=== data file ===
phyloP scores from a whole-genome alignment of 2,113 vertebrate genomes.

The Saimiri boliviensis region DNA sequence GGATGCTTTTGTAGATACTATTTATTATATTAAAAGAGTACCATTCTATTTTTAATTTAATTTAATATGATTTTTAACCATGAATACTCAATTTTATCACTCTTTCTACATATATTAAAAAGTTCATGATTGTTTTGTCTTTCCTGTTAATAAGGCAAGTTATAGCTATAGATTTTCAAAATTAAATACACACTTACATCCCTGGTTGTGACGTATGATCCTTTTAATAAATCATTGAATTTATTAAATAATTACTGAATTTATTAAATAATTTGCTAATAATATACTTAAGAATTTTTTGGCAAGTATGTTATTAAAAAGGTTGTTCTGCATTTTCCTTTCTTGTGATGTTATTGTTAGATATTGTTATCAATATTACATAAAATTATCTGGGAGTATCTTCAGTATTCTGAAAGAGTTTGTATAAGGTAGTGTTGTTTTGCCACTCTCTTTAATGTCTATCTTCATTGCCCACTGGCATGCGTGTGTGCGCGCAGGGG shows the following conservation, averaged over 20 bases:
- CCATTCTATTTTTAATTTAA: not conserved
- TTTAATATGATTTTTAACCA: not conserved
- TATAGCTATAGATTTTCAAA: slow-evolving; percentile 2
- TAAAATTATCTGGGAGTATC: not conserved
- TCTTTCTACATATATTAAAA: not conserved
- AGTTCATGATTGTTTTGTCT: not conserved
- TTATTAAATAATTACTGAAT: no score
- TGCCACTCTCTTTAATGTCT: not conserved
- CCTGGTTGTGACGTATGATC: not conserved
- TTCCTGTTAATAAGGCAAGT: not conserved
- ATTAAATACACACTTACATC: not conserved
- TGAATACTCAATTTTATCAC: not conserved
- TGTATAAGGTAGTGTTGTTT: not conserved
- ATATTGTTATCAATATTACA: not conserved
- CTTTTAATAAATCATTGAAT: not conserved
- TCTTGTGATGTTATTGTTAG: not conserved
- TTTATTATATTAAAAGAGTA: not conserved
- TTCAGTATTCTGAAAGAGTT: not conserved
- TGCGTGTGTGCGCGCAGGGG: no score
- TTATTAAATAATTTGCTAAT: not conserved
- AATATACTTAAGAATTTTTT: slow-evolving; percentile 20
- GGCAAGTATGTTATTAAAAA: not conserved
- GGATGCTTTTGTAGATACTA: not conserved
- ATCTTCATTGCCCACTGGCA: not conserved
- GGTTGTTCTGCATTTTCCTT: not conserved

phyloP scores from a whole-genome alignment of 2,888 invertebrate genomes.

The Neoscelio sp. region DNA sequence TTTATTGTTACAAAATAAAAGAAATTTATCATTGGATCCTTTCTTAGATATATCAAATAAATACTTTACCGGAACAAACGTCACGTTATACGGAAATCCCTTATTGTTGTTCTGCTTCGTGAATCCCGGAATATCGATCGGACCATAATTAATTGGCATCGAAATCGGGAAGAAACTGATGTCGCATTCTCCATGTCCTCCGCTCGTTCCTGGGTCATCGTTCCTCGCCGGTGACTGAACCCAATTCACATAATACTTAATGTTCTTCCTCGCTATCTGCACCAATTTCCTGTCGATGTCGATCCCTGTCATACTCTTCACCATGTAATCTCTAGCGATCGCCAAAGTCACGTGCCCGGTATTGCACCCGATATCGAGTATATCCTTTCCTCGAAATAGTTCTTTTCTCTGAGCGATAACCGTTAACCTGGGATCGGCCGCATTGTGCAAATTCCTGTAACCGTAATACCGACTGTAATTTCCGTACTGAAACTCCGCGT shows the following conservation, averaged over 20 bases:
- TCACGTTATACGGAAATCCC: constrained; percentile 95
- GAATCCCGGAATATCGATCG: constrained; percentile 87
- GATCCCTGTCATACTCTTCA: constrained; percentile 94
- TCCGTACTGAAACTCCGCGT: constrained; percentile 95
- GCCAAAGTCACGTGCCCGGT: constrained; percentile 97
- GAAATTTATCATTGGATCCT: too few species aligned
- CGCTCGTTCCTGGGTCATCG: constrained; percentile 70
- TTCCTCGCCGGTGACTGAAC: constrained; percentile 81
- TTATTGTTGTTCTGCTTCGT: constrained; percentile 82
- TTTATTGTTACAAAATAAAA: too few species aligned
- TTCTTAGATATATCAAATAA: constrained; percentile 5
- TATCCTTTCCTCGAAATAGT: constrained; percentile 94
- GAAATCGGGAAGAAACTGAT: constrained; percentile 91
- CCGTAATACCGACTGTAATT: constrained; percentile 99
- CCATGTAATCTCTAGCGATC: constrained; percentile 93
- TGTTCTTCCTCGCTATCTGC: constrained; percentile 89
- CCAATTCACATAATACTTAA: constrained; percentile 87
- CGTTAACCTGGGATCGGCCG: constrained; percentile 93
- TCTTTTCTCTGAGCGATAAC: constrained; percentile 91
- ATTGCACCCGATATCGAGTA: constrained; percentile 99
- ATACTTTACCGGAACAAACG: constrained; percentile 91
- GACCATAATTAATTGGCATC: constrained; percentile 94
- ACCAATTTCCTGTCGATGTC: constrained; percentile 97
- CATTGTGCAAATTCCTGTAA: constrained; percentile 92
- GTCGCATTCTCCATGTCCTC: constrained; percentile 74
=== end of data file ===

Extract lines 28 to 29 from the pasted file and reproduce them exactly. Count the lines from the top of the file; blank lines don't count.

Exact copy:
phyloP scores from a whole-genome alignment of 2,888 invertebrate genomes.

The Neoscelio sp. region DNA sequence TTTATTGTTACAAAATAAAAGAAATTTATCATTGGATCCTTTCTTAGATATATCAAATAAATACTTTACCGGAACAAACGTCACGTTATACGGAAATCCCTTATTGTTGTTCTGCTTCGTGAATCCCGGAATATCGATCGGACCATAATTAATTGGCATCGAAATCGGGAAGAAACTGATGTCGCATTCTCCATGTCCTCCGCTCGTTCCTGGGTCATCGTTCCTCGCCGGTGACTGAACCCAATTCACATAATACTTAATGTTCTTCCTCGCTATCTGCACCAATTTCCTGTCGATGTCGATCCCTGTCATACTCTTCACCATGTAATCTCTAGCGATCGCCAAAGTCACGTGCCCGGTATTGCACCCGATATCGAGTATATCCTTTCCTCGAAATAGTTCTTTTCTCTGAGCGATAACCGTTAACCTGGGATCGGCCGCATTGTGCAAATTCCTGTAACCGTAATACCGACTGTAATTTCCGTACTGAAACTCCGCGT shows the following conservation, averaged over 20 bases: